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Healthy Soil The Key, Says Bio-Ag Pioneer

“My father’s generation could grow wheat without any problems. The present generation can hardly grow a bushel of wheat without the use of fungicides.”

– Gerald Wi Ebe

Prior to the Second World War, “chemical” agriculture didn’t exist.

In Gerald Wiebe’s opinion, it’s all been downhill ever since for farmers, their soil and consumers.

In a presentation of insights gained from a decade of organic farming and voracious consumption of literature on the subject, the Manitouarea farmer was critical of the chemical-based agronomic pract ices of the so-cal led “Green Revolution.”

Citing peer-reviewed research articles, Wiebe argued that not only have farmers lost control of the profitability of their operations, but the health of the soil and the nutritional quality of the food grown on it has suffered.

That’s because chemical agriculture ignores the important role played by bacteria, fungi and other soil critters in sustaining healthy plants, he said.

“Their focus is on input versus output, and not at all on the quality of the output.”

The most damning evidence of modern agriculture’s failings, he said, is widespread mineral deficiencies found in food grown under chemically intensive methods.


He cited a study done in Europe that compared the mineral density of vegetables from 1940 with those grown in 1991. It found the content of key minerals such as copper had fallen by up to 76 per cent.

“In other words, vegetables in 1991 have about 40 per cent of the mineral content that the same vegetables had before World War Two,” he said, adding that the same also holds true for fruit.

If farmers were paid for quality of production, not just sheer volume, then conventional producers would see 40 per cent less for the same commodities than what they got in 1940, he added.

A potentially “huge” new trend in the food business may be aiming to rectify that situation, he noted. As health-conscious consumers learn about food mineral density, buyers and processors are starting to pay premiums for it, and many companies now use biochemical analysis to guide their purchasing decisions.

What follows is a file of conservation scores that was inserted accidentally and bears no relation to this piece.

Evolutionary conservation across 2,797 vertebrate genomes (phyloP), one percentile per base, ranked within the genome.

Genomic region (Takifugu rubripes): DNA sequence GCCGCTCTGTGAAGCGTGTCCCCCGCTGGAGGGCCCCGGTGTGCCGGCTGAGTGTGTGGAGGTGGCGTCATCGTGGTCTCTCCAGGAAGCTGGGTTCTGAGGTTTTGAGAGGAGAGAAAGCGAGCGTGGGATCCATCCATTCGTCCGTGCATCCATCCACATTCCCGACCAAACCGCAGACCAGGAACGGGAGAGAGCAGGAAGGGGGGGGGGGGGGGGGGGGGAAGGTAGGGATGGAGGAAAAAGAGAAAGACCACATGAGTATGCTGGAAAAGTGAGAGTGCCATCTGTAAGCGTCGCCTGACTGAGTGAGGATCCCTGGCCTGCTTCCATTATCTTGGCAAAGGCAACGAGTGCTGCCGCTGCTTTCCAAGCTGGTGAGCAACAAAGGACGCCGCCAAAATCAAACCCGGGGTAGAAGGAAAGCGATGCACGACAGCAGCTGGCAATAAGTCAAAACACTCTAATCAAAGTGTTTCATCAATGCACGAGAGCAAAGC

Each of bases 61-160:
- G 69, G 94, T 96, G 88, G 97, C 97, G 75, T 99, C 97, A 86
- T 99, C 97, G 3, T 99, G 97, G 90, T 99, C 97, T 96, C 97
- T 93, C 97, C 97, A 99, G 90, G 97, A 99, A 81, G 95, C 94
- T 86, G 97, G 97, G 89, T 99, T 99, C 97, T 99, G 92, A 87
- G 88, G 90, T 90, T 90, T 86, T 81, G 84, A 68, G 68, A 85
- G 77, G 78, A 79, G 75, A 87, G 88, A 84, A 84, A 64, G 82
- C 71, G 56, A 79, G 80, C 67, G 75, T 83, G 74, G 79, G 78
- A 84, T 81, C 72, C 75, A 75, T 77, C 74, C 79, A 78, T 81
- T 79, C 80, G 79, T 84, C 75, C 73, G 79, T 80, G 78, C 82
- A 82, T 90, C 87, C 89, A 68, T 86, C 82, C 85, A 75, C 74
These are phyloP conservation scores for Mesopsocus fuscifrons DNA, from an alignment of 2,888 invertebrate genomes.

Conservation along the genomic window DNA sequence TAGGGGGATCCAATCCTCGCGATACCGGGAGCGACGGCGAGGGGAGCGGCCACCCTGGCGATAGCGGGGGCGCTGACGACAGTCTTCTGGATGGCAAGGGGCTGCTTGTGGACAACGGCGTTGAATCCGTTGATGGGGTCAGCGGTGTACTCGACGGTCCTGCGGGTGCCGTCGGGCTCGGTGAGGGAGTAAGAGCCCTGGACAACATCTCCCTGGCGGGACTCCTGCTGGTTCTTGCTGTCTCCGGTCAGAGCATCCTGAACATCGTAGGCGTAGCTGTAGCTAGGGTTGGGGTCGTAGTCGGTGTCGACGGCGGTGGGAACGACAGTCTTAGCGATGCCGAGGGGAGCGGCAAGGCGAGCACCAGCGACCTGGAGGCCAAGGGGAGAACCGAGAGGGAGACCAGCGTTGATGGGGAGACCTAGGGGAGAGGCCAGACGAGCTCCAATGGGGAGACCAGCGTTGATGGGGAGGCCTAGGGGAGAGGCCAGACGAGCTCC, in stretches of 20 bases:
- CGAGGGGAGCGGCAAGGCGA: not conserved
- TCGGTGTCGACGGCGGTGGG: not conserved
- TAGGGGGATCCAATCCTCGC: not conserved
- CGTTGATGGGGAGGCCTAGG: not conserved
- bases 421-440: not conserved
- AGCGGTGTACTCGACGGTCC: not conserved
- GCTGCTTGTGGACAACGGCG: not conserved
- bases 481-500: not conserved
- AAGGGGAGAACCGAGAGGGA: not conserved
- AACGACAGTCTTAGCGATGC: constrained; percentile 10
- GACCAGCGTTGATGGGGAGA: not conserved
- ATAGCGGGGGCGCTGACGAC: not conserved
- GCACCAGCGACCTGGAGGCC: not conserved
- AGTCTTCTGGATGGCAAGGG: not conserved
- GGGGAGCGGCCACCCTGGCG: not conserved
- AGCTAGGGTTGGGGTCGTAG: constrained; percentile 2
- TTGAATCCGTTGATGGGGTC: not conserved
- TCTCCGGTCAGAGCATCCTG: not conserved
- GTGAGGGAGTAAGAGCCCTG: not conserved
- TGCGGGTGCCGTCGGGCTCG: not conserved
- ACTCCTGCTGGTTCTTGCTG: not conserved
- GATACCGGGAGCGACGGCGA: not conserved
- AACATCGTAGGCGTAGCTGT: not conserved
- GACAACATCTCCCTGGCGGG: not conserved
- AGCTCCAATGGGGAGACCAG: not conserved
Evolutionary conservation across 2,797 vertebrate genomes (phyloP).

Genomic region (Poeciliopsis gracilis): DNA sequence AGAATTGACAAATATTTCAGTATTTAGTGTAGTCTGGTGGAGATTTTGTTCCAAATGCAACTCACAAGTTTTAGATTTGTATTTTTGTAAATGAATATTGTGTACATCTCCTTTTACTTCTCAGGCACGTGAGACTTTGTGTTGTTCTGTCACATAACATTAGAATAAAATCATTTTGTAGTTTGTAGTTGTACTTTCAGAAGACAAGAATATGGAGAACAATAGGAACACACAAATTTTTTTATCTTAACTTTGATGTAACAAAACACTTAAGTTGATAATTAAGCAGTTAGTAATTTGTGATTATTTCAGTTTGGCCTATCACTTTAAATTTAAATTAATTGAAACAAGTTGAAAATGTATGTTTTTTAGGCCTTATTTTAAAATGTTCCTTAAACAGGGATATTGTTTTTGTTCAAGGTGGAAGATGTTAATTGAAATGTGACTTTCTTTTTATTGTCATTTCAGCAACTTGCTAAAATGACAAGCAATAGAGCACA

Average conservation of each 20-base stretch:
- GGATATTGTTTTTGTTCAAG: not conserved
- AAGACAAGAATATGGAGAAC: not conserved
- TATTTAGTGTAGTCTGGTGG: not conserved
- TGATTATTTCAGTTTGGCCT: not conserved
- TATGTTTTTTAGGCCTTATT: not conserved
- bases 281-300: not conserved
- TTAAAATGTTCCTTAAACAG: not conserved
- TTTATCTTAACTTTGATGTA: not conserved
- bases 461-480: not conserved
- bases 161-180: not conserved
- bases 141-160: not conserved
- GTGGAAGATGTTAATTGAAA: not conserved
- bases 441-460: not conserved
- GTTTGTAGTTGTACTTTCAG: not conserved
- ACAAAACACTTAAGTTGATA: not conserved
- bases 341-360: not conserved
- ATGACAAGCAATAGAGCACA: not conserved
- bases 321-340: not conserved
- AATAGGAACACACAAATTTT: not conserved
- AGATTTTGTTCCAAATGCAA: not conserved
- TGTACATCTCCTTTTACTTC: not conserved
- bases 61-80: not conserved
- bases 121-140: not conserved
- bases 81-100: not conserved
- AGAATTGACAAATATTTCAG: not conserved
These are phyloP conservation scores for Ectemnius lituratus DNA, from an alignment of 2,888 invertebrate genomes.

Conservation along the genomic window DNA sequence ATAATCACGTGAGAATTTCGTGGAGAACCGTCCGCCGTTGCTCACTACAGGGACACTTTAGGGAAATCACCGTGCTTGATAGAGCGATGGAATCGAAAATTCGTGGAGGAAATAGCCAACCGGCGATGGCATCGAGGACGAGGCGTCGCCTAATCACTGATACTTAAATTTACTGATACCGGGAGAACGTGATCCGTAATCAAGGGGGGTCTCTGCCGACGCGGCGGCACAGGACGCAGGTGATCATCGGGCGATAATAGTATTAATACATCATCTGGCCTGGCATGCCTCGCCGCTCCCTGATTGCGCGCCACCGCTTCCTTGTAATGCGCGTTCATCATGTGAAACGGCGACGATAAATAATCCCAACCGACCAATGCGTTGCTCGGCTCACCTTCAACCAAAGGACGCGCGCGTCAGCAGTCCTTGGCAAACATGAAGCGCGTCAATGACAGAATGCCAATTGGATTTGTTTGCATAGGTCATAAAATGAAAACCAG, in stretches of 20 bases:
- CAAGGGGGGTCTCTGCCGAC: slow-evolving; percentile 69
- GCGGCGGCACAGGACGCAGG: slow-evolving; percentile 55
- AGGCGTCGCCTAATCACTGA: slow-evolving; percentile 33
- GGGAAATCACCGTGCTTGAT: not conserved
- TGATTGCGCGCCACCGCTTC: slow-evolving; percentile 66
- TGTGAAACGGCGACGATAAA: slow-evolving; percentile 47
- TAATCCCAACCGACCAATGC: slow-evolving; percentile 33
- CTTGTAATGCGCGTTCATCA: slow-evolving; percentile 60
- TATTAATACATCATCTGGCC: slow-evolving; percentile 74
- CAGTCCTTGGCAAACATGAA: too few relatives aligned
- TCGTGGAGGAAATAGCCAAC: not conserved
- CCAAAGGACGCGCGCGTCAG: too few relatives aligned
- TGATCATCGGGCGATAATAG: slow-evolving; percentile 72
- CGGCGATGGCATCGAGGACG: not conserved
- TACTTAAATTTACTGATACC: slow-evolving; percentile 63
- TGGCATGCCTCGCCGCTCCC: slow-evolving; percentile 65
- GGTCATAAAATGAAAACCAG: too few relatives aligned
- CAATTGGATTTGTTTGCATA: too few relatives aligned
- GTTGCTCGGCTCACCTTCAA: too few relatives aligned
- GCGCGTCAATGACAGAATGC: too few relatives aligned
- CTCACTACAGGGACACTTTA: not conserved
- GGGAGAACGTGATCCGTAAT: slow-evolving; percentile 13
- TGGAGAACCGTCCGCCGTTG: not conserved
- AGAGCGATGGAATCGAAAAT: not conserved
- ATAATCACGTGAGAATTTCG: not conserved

“They buy only the highest mineral density. And when you’ve got something that is significantly higher in mineral density, they don’t ask what the price is. They just ask, ‘How much do you want for it?’” he said.

“Food is not just food anymore. There is a big difference between high-quality, mineral-dense food and all the other stuff.”

Some organic farmers particularly the “organic by neglect” crowd are no less guilty of growing second-rate food, he said.

Declining mineral density and other problems such as soil depletion and crop disease problems, Wiebe asserted, can all be resolved by developing and adopting new alternative farm management practices and strategies.

That means paying more attention to the countless organisms that inhabit the rhizosphere the area of the soil immediately surrounding plant roots that Wiebe compared to a complex digestive system not unlike the rumen of a cow.

“Chemical agriculture offers the view that only minerals are important – that so long as we provide N, P, K and sulphur and trace minerals and chemical control of pests, the rest of plant growth will take care of itself,” he said.


Biological agriculture, on the other hand, asserts that a healthy, functioning soil food web composed of bacteria, fungi and larger organisms such as earthworms are all required to make minerals available in adequate amounts for growing plants.

Plants, in turn, produce sugars in their roots that feed the organisms in the soil food web. Instead of sterilizing and impoverishing soil with chemical inputs over time, a healthy food web leads to increased levels of organic matter as plants and soil bugs die and become food for successive generations.

“Plants absorb metabolic products that are produced by the rhizosphere,” he said. “Plants feed the rhizosphere, the rhizosphere feeds the plant.”

To thrive, the beneficial microbes need oxygen. That means zero-tillage strategies are fundamentally flawed, said Wiebe. He uses tillage on his farm to aerate the rhizosphere and incorporate crop residue and cover crops such as peas and sweet clover to build soil organic matter instead of trying to preserve what little is left.

Knowledge of the importance of soil microbes and beneficial farming practices has been around for many decades, he said, citing numerous – but unfortunately almost forgotten – books on the subject.

The rise of chemical agriculture in the postwar era, he said, led the world’s farmers into a cul-de-sac where the only solutions to the spread of plant diseases such as fusarium seem to involve even more chemicals or reliance on genetically modified organisms the cost of all of which must be shouldered by the farmer.

“My father’s generat ion could grow wheat without any problems. The present generation can hardly grow a bushel of wheat without the use of fungicides.” [email protected]

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